I am not suprised by this patent trolling company that just took action about protecting many 3D designes against illegal 3D printing, it makes sense to create such a patent as these days we are seeing several companies like makerbot or form1 succesfully develop affordable 3d printers. However right now a company isn't forced to use this funny 3D printing DRM patent. Just like many other protection laws/patents etc I am pretty conviced that as long as there is a strong open-source community, people will not let this DRM situation ruin our freedom of creating 3D printable objects. Also we haven't seen or heard of any type of software protection made available for regular paper printers of photocopying machines, although a 3d printer has an advatage of creating an object which may seem to require copyright protection, this DRM will not be successful as it defies the primary purpose of using a 3d printer.

In my older blog I gave a few examples of failed copyright situations, if this patent gets implemented, people will be able to hack 3d object or at least replicate them using 3d scanners or making an identical copy on CAD software. It's funny seeing a few patent trolls trying hard to establish a system that kills the primary purpose of using printing.


1) Since the primary prupose of a 3d printer is to enable the user to create an object that they may need, this interesting development would enable us to print parts that are more useful, not just parts to be used for construction of display purposes but lights sensors, motion sensors and imaging. Someone could create anything that uses light optics using these printers. This technique can also be used in billion dollar industries to reduce the costs of simple components, plus the material used are photopolymers that could make components much more environmentally safe by avoiding the use of metals such as mercury.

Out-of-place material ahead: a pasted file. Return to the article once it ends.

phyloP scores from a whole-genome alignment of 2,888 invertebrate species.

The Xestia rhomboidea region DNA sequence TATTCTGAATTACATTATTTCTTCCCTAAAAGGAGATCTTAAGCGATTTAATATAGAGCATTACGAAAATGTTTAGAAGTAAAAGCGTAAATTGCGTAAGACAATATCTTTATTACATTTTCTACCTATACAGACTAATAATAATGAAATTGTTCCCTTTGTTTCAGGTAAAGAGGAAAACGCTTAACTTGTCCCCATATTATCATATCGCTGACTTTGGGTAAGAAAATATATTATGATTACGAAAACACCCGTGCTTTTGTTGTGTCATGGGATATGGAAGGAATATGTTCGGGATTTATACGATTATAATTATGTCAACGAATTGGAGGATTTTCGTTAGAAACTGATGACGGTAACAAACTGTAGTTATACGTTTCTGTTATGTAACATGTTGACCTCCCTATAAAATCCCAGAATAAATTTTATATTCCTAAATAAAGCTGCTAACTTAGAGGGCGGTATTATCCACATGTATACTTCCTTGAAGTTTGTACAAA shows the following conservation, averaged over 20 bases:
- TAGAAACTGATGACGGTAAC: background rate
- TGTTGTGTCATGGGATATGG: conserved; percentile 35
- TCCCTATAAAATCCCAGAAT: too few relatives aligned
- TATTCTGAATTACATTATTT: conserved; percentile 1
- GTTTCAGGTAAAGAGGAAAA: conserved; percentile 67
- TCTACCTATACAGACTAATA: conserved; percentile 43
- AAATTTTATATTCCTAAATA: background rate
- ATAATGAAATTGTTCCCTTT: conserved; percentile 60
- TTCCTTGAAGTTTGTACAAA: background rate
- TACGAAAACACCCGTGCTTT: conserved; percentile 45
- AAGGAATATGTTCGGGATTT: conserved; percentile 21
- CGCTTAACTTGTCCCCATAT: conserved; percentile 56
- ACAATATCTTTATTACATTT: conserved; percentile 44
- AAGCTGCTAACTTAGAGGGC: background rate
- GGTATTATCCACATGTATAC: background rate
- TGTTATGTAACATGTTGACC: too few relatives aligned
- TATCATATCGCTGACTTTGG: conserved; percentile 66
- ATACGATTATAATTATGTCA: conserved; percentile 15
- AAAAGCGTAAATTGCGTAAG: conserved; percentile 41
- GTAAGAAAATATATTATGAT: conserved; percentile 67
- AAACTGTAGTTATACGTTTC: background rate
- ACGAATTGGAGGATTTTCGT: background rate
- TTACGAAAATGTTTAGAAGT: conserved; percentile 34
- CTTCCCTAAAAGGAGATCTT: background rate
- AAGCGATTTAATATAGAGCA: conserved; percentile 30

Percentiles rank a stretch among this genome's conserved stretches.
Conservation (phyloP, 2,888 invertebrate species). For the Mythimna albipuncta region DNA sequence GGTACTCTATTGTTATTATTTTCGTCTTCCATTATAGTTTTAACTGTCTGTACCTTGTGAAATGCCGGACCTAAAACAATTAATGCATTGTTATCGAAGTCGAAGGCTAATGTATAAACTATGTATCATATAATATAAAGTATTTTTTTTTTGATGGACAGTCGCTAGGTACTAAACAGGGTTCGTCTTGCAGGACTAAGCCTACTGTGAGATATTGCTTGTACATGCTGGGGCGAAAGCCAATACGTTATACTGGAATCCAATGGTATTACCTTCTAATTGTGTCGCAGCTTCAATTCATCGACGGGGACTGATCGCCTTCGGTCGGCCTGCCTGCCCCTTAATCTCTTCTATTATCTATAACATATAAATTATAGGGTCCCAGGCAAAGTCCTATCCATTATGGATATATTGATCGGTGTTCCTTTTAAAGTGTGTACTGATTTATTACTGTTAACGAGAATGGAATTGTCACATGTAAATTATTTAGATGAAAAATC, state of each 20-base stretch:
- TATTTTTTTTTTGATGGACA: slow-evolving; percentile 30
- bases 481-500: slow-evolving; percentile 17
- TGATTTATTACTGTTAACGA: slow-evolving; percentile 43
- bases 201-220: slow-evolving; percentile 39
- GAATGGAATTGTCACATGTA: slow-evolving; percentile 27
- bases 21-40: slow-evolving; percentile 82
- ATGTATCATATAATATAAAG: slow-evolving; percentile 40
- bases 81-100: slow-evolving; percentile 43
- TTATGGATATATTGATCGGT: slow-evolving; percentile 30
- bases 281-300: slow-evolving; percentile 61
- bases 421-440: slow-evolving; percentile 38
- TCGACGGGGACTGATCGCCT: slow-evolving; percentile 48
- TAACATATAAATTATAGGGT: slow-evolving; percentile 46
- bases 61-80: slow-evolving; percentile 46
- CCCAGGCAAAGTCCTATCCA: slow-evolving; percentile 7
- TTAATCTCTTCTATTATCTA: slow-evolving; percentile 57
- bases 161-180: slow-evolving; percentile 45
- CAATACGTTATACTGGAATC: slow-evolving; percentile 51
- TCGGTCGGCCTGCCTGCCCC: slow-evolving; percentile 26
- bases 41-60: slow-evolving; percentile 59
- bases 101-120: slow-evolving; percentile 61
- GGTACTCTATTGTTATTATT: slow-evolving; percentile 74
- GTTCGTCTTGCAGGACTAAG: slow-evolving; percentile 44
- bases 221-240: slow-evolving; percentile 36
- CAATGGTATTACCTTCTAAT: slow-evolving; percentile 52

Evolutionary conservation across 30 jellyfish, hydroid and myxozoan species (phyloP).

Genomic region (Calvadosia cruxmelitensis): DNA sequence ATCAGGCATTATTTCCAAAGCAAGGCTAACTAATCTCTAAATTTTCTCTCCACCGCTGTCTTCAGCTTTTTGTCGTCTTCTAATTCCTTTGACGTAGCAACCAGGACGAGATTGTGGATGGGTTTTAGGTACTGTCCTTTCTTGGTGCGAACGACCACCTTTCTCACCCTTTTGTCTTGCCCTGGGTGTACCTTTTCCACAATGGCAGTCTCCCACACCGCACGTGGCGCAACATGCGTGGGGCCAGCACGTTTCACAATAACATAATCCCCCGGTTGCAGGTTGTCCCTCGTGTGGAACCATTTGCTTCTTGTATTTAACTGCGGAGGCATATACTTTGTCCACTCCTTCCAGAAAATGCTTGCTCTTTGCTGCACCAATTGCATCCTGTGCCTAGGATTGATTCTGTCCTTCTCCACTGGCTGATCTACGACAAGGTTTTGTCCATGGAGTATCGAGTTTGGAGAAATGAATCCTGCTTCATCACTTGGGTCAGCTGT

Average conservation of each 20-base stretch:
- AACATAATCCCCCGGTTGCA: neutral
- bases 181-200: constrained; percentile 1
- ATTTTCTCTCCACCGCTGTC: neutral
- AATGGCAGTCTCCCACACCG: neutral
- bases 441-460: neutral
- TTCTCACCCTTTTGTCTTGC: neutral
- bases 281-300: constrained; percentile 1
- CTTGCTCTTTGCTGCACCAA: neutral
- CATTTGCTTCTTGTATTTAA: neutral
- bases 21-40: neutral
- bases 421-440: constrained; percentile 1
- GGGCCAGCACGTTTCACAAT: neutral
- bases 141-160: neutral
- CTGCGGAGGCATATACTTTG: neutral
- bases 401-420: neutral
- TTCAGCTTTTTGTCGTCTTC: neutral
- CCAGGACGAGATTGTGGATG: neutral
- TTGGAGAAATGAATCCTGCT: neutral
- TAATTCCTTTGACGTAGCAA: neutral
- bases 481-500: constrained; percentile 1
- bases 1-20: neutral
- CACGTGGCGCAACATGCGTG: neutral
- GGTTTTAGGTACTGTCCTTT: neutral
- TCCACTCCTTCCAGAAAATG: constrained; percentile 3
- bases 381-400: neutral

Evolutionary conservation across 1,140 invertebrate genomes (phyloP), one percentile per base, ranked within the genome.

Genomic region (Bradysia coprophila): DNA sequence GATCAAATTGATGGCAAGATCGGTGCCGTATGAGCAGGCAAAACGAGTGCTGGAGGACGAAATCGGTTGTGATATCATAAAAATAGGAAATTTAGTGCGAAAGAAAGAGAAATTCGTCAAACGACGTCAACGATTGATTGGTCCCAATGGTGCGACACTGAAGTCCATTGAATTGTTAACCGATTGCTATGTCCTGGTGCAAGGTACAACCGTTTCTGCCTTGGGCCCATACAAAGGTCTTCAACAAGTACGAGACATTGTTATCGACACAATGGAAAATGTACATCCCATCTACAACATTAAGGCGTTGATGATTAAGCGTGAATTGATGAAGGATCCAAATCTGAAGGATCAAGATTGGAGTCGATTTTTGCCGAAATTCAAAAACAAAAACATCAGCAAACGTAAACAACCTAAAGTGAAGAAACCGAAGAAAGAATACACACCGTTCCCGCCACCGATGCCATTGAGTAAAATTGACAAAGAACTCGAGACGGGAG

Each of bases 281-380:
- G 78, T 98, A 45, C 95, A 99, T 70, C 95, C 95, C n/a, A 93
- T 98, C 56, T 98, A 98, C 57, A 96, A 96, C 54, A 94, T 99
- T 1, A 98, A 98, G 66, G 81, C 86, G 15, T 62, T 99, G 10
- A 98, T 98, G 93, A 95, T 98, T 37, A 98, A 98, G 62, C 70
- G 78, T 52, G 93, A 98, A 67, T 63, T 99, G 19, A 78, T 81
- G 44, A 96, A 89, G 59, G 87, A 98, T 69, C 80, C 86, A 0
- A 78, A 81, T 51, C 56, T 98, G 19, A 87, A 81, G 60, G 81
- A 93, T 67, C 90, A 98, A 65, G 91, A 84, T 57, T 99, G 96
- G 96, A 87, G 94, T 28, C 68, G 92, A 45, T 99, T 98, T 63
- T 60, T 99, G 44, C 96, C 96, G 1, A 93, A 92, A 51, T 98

2) Disney engineers have used the more advanced Stereolithography technology rather than the Fused deposition modeling that we use in our 3d printers. This technology uses lasers to print object in much higher resolution that enables the objects to have such little lights gaps. The FORM1 3d printer that is around 2200$ also uses this technology that is a little different from the ones that we use in our labs, and they have attained printing resolutions of around 25 microns. However I think the advantage of using fused filament technology is the cost of production and the easiness of creating models without using liquified resins that solidify under laser that could be messy. Since there is room for improvements, we can create extruders that could extrude thiner filaments, however we may need new material that could be extruded in such small diameters, maybe we should start searching about extrudable photopolymers. The models we use in our labs will not be able to extrude the rubber materials that has optical abilities as well. We may have to switch to Stereolithography to be able to print interactive models if the current models cannot be furthur developed into such capabilities.